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Annona fruits vary in size, shape, and appearance, depending on the specific variety, and are generally 5 to 20 centimeters in diameter. The fruits showcase an oval to cordate shape, typically with broad, curved shoulders tapering to a blunt tip. The fruits are also attached to a thick, woody, brown stem and range from 200 to 400 grams in weight, depending on growing conditions. Annona is a type of compound fruit, meaning it is made up of many carpels that have been fused together, forming a bumpy, scale-like, segmented nature. When the fruits are young, the small bumps will be closely spaced on the surface, and as it matures, the bumps will spread apart. Annona fruits are generally found in two colors: yellow-green and red-purple. The skin is thin, delicate, and easily punctured, and the surface is often covered in a silver-hued, powdery bloom. Underneath the skin, the ivory to cream-colored flesh is soft, succulent, aqueous, and tender. Annona fruits are known for having a custard-like texture with a creamy, granular consistency. Most varieties are filled with many seeds, with some fruits containing as many as 40, and the seeds are typically black, elliptic to oblong, glossy, and hard, being 1 to 1.5 centimeters in length. It is important to note that the seeds are inedible and potentially toxic if ingested. There are also a few seedless cultivars, but these are challenging to find and may have a less suitable flavor. Annona fruits release a sweet, aromatic fragrance and will be soft to the touch when ripe. The skin is traditionally peeled from the flesh, and the flesh is consumed, contributing mild, sweet, and fruity flavors with musky, tropical nuances.
Annona fruits are available year-round in tropical climates. In subtropical climates, the fruits are generally harvested mid-summer through the fall.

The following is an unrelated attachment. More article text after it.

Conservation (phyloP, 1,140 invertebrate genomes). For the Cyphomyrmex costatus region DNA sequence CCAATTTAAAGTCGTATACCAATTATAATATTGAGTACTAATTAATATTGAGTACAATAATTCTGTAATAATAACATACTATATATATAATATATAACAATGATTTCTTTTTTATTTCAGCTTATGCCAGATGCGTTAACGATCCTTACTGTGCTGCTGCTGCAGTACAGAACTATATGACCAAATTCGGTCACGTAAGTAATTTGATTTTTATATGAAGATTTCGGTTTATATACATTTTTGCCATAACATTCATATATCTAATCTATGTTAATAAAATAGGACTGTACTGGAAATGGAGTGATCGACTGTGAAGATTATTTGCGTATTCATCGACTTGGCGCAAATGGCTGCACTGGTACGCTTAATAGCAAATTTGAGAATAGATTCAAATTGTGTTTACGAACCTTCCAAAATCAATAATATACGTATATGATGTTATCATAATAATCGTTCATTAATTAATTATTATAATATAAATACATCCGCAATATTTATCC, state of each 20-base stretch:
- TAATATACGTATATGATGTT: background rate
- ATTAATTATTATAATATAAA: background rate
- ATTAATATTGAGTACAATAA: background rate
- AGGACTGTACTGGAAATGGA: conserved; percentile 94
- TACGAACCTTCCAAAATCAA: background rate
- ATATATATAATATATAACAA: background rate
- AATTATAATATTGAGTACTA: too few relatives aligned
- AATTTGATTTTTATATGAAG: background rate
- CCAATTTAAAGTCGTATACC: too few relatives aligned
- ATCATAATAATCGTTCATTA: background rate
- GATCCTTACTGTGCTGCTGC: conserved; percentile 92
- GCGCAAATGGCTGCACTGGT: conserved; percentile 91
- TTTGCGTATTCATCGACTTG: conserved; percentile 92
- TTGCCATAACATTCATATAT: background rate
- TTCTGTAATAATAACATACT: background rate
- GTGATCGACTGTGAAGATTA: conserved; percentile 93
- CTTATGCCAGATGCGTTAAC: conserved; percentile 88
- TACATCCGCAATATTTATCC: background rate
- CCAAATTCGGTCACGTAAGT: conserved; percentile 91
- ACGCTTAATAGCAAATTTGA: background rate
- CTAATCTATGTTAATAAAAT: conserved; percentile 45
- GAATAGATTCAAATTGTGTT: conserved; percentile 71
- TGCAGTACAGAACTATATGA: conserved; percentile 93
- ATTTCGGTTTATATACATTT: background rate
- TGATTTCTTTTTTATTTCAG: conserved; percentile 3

Annona, botanically classified as Annona squamosa, is an aggregate tropical fruit belonging to the Annonaceae family. The cordate-shaped fruits grow on semi-deciduous trees or shrubs reaching 3 to 6 meters in height and are favored for fresh consumption. Annona is a general descriptor for a genus comprised of hundreds of species grown worldwide. The genus includes the cherimoya, or Annona cherimola, custard apple, or Annona reticulata, Sugar apples, or Annona squamosa, and soursop or Annona muricata. Within each of these species, there are many different varieties appearing in varying colors, sizes, shapes, and flavors. Annona squamosa is the most common species typically known as Annona in fresh markets, and the species is also the most widely cultivated worldwide. Annona fruits are also known as Sugar Apples, Sweetsop, and Anon, and the fruits are grown commercially and in home gardens as a tropical, fresh-eating fruit. In the modern day, Annona fruits are readily available in fresh markets throughout their tropical growing environments, and chefs and consumers utilize the fruits for desserts, beverages, and preserves.
Annona fruits are a source of vitamin C to strengthen the immune system, calcium to build strong bones and teeth, and fiber to regulate the digestive tract. The fruits also provide iron to develop the protein hemoglobin for oxygen transport through the bloodstream, vitamin E to protect the cells against the damage caused by free radicals, potassium to balance fluid levels within the body, and other nutrients, including vitamin A, magnesium vitamin B6, and amino acids. In the Amazon, Annona fruits are sometimes used in natural medicines to create cough syrups, and elements are also incorporated into remedies to lower fevers and lessen other cold symptoms. In India, crushed fruits are mixed with salt and topically applied to tumors.